Pharmacy alumna's gift goes the distance

Jul 25, 2019 By Micah Mertes

The success of Nelly Nigro’s life is best measured not in money nor influence but mileage.

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The gift speaks to Nelly's fondness of growing up in Omaha and the exceptional education she got at Creighton. She never forgot the opportunities she got at pharmacy school.

Joe Nigro Donor's nephew
Nelly Nigro, center, with her class of 1945 pharmacy school friends Virginia Driscoll, left, and Alice Appel Duwal.
Nelly Nigro, center, with her class of 1945 pharmacy school friends Virginia Driscoll, left, and Alice Appel Duwal.

The success of Nelly Nigro’s life is best measured not in money nor influence but mileage.  

Over her 92 years, the Omaha native traveled the world many times over, making it to all seven continents and scores of countries. 

Nigro trekked across Soviet Russia; became a lifelong Bible scholar after a trip to the Holy Land; researched log houses in Finland; studied honey possums in Australia; and, in San Miguel Allende, Mexico, hunted for dinosaur bones.  

But in all her travails and all her experiences, this restless and fiercely independent woman never cut the tether to the place she called home — Omaha. And she never forgot about Creighton. 

Before she died in the summer of 2017, Nigro, BSPHA’45, bequeathed an estate gift of more than $1 million to Creighton’s School of Pharmacy and Health Professions.

The gift establishes a research fund to help patients get the most benefit from their medications. Research was always close to Nigro’s heart. She spent her final working years in hospital pharmacy practice, researching the impact of what she called, “social support interventions on patient health.” 

The Nigro fund’s research will be faculty-driven but will also offer many great opportunities for students, said Michael S. Monaghan, PharmD, chair of the Department of Pharmacy Practice.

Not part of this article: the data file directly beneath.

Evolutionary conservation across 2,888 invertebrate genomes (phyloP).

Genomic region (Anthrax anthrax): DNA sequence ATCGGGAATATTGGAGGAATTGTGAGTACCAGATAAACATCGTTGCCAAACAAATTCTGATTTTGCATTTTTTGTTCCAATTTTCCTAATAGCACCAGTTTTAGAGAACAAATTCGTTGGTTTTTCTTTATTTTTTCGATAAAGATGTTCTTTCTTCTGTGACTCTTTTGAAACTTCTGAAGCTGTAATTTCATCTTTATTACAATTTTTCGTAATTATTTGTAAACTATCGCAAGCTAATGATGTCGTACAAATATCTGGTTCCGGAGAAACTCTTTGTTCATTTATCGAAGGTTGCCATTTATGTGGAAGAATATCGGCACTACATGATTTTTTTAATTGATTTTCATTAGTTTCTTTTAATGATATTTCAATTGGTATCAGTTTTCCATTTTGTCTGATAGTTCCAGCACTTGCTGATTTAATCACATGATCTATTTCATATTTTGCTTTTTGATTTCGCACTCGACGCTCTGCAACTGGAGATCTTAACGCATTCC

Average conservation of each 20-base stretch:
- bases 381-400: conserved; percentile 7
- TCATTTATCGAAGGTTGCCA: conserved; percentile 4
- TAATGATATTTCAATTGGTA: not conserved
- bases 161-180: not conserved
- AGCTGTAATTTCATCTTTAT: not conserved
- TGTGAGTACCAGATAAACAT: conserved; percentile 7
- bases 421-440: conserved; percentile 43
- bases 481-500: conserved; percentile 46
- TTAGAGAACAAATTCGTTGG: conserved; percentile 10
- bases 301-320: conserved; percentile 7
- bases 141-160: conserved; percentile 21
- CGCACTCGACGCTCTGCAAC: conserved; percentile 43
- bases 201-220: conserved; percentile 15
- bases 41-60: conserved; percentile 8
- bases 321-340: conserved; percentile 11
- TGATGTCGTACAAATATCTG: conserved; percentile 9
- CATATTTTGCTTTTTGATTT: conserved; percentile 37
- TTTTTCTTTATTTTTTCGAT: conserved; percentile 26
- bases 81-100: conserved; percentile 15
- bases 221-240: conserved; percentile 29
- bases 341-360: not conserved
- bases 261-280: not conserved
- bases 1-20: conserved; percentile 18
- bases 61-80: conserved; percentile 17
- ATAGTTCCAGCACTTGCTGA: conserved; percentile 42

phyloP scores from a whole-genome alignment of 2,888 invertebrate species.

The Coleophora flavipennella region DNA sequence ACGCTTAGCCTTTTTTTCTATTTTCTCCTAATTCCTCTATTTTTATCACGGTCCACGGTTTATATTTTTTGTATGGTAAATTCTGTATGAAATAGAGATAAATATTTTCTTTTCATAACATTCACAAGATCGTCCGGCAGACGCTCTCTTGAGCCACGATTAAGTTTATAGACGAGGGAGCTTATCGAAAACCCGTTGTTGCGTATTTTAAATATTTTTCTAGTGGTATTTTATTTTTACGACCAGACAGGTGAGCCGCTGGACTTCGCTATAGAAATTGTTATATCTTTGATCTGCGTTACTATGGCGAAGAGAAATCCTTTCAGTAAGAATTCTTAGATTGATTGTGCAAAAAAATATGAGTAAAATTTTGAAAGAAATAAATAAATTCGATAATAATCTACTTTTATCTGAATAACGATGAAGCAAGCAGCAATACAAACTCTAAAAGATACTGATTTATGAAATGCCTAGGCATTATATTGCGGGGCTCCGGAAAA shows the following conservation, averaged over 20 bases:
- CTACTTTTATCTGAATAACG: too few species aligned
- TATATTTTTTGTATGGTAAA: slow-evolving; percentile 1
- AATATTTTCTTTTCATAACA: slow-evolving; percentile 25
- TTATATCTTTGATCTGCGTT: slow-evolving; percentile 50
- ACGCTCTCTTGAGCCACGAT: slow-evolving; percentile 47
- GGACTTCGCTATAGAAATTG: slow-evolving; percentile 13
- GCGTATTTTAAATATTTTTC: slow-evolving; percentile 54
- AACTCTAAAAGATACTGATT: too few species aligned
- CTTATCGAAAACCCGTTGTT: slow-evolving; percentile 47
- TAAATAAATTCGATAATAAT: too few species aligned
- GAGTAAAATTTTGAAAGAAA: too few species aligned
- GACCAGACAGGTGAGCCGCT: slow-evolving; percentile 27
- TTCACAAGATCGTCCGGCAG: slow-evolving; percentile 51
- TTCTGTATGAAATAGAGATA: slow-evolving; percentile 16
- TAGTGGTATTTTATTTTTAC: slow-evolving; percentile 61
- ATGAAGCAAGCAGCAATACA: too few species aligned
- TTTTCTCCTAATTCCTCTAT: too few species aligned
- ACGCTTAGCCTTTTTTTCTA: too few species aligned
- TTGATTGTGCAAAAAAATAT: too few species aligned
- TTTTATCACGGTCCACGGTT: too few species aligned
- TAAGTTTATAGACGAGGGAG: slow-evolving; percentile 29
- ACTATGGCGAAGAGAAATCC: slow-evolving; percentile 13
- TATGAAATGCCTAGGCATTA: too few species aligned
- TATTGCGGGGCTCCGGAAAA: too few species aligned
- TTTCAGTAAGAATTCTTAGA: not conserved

“Nelly had a passion for research throughout her career,” said Joe Nigro, Nelly’s nephew and estate executor. “But the gift also speaks to her fondness of growing up in Omaha and the exceptional education she got at Creighton. She never forgot the opportunities she got at pharmacy school.” 

Creighton’s pharmacy school has changed a bit in the 74 years since Nigro graduated.  

Today, the pharmacy school has more than 1,000 students enrolled. In 1944 — Nigro’s second year in her three-year accelerated program — the war had cut down enrollment to just 35 students.  

To boost the pharmacy school’s numbers, a group of local people and businesses each offered a $200 scholarship. Those scholarships went a long way at a time when tuition was only $106 a semester. 

Nigro was one of just five students (three of them women) to graduate from the pharmacy school in 1945. Before then, she earned the Creighton pharmaceutical society’s award for being the student with the highest scholastic rating. She was the first woman to do so. 

Nigro entered the profession at a time when there were very few female pharmacists. As with everything in her life, she charged straight ahead and never let up. 

After graduation, she bounced around hospitals in Omaha and Lincoln, then Cleveland and Long Beach and, eventually, LA, where she helped open the UCLA Medical Center in 1955. She remained with UCLA for the better part of the next 40 years — though she rarely stayed still.  

Nigro “retired” in the ’80s, but her restlessness got the better of her. She went back to school, studying health education and earning her master’s in public health from UCLA, nearly 50 years after she got her pharmacy degree at Creighton.